Technology also exists in shifting to renewables. Renewables are not only clean sources of energy; it also provides access to energy weather in developed or developing countries. The decentralization aspect makes it better choice to supply near the point of use and hence reduce losses in transmission.

The EV and Renewables are examples of how the grid of the future will look like. But this will entail added complexity to our today’s grids that was not designed to be operated as such.

Once again, the technology exists to digitalize electrical distribution and make the invisible, visible. Firstly, digital technology such as metering and monitoring enables us to see how we use our energy. Smart devices, apps, analytics, and software allows us to go one step further and deploy energy more efficiently – and allows us to capitalize on an enormous potential area for energy savings. This is perhaps where we can see the quickest wins in carbon reduction. It is far easier to save a unit of energy than it is to make one.

In short, the technology already exists to power Electricity 4.0 to decarbonize, decentralize and to deliver a world that is more electric, more digital, and more sustainable.

Everything we install, everything we build today is likely to be here for the next 20 years.

At Schneider Electric, we connect the dots between everything to prepare for a world of electricity that will be profoundly different. On the demand side we are shaping the homes, datacenters, infrastructure, industries, and buildings of the future. On the supply side, we shape the grid of the future. We connect the dots between them all.

By connecting these two sides – supply and demand – Schneider Electric connects everything everywhere.

Q: You have said that Africa faces special challenges. Can you expand on that?

A: As Mia Motley, The Prime Minister of Barbados said in her vibrant opening speech of the COP 26: “1,5° is what we need to Survive”. Sustainability is not related to one continent but to the full Planet. If we don’t act, islands like Maldives, Fiji, Seychelles, countries in Africa -like Mozambique, Kenya-, in Latin America, in Caribbean and Pacific will disappear.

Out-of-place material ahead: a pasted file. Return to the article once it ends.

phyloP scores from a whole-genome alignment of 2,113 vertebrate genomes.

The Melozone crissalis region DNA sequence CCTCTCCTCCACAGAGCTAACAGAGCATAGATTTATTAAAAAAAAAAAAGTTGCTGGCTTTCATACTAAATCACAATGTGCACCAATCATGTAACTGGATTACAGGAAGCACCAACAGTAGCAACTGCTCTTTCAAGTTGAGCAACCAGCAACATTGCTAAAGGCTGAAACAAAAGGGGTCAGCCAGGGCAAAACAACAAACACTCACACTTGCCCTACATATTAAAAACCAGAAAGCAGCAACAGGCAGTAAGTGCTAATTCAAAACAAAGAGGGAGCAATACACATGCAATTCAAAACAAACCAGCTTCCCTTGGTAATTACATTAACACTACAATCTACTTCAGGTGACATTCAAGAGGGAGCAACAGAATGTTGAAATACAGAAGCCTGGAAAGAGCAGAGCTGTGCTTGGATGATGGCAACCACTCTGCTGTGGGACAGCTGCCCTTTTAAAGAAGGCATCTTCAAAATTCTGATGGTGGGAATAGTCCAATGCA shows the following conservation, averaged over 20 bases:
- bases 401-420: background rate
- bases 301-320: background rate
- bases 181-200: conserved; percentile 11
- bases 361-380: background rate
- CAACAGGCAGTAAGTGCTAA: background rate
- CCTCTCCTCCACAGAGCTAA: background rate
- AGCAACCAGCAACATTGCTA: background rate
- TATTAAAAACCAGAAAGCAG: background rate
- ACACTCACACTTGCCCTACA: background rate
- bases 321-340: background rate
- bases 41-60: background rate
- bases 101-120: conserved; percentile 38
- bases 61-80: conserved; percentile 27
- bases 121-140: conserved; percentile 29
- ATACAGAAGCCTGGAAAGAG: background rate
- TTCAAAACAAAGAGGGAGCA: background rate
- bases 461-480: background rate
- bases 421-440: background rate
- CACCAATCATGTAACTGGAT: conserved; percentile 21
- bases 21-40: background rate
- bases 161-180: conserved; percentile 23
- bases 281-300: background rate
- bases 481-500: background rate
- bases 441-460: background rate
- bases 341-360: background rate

Africa has the most growing population.

In addition, Africa doesn’t have the same level of infrastructure as other regions. Half of the people don’t have access to energy or electricity. It’s also the fastest growing population and comprises 17% of the global human population.

So, you put all that together, and there is a great need to produce twice to four times more energy. People are finding out that while older technology seems cheaper up front, new technology is more economical because of its sustainability. Some think that digitizing the grid and sustainable technology is the new, flashy, expensive technology, but the opposite is true. It’s the cost-effective solution, because you stop the unnecessary losses and resource drains caused by old energy technology. Modernizing the infrastructure is the best path to sustainably fuel Africa’s population growth.

Q: How should enterprises begin building a foundation for a sustainable energy future? What specific things should they do now?

A: Everything starts with awareness, so the very first thing to do is to have conversations about it. We cannot control that which is not quantified, so we need specific action plans powered by knowledge, such as your enterprise’s impact on the planet from CO2 emissions. Digitizing is key to making the plan happen. You can’t control the outcome without digitization.